A lot has changed in education over the past 60 years.
Someone who has seen those changes happen in her lifetime is 100-year-old Jean McCallen, who taught at Waterford District High School in the 1960s.
She was born in Haldimand on May 5, 1919 and lived in the Cayuga and Norfolk area growing up.
She attended Waterford District High School and Robinson Business College in Waterford.
“A Waterford teacher thought that I should apply to teach shorthand because they weren’t going to teach it anymore. I put on my pink coat, because I knew the principal’s wife always wore bright clothes, so I put on my coat, applied, and got the job,” McCallen said about the start of her career at WDHS.
McCallen was head of the commercial subjects.
She taught at the school for nearly 10 years, providing instruction in shorthand, typing, secretarial science, business practice, library science, and economics.
“I had more classes, and more students per class than any other teacher in the high school,” McCallen said.
One of the high points, she recalled, in her life was working with a class of children with developmental disabilities. McCallen rode along on the bus with the students to ensure their needs were met while the driver was busy keeping his eyes on the road.
“I went along for the rides, and then I worked with the leader of the class as a volunteer.”
That activity led to getting her job at a residence for adults with developmental disabilities near Tillsonburg.
McCallen then finished her working career as a bookkeeper in Tillsonburg.
She said she believes she knows how she has lived to 100 years.
“I have the idea that having unpasteurized honey every day of my life was helpful in preserving my life,” she said. “I don’t know that officially, or scientifically, but I think it’s true.”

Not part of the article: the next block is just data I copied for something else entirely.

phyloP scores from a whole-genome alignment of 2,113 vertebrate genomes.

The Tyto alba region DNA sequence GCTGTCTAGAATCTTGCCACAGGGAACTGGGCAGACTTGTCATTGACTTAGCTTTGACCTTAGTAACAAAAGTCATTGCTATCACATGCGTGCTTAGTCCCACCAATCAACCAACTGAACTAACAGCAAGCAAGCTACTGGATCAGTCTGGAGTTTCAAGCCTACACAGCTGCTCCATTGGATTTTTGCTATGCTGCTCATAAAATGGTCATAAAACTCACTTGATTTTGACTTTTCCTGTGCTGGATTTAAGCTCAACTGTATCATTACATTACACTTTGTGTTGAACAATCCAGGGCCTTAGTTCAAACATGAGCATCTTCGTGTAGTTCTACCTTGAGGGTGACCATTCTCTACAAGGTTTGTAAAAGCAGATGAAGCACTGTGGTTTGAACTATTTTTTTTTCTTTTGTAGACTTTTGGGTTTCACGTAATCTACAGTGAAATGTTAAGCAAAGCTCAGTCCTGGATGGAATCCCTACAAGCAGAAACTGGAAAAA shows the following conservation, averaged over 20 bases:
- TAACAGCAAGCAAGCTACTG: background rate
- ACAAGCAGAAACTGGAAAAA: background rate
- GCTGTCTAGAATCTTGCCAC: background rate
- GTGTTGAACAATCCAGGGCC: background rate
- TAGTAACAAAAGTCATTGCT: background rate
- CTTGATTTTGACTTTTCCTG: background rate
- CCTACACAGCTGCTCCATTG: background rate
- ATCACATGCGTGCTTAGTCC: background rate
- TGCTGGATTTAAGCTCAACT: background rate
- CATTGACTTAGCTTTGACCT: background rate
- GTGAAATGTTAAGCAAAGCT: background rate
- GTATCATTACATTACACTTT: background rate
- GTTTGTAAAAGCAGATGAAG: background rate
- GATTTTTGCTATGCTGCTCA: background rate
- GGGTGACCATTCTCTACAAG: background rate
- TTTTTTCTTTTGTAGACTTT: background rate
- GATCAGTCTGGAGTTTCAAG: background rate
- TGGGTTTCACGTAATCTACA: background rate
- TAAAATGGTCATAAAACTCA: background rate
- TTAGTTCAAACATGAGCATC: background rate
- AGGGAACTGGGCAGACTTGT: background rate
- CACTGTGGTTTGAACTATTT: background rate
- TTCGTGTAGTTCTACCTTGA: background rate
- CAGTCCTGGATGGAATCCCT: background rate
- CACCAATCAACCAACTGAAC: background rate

McCallen’s father was a beekeeper when she was growing up, and she helped look after the colonies.
For a short time she moved to Toronto. She worked at the James Fisher Advertising firm, where she typed the orders. She got that job when the man that previously held the position was sent to war.
After marrying a Toronto man, Bob McCallen, they moved back to Waterford and raised a family. They had four children together, David, Margaret, Evelyn and Don. She now has seven grandchildren and three great grandchildren.
After retiring she drove local people to medical appointments when she wasn’t travelling.
She’s been an avid reader and quilter.
She enjoys birding and has traveled to spot birds. For several years she helped count birds for the Long Point Bird Observatory.
McCallen spoke of her worldly travels, listing off the places she had been throughout her life. She has been to China, Australia, New Zealand, Galapagos, Ecuador, Peru, and England. During an interview, she and daughter Margaret had a hard time listing all of the destinations because she has travelled extensively.
Some of her favourite memories from her travels are the animals she has seen around the world.
“I saw an orca whale, which of course was exciting for me,” said McCallen.
She also mentioned a high point was seeing monkeys in Gibraltar.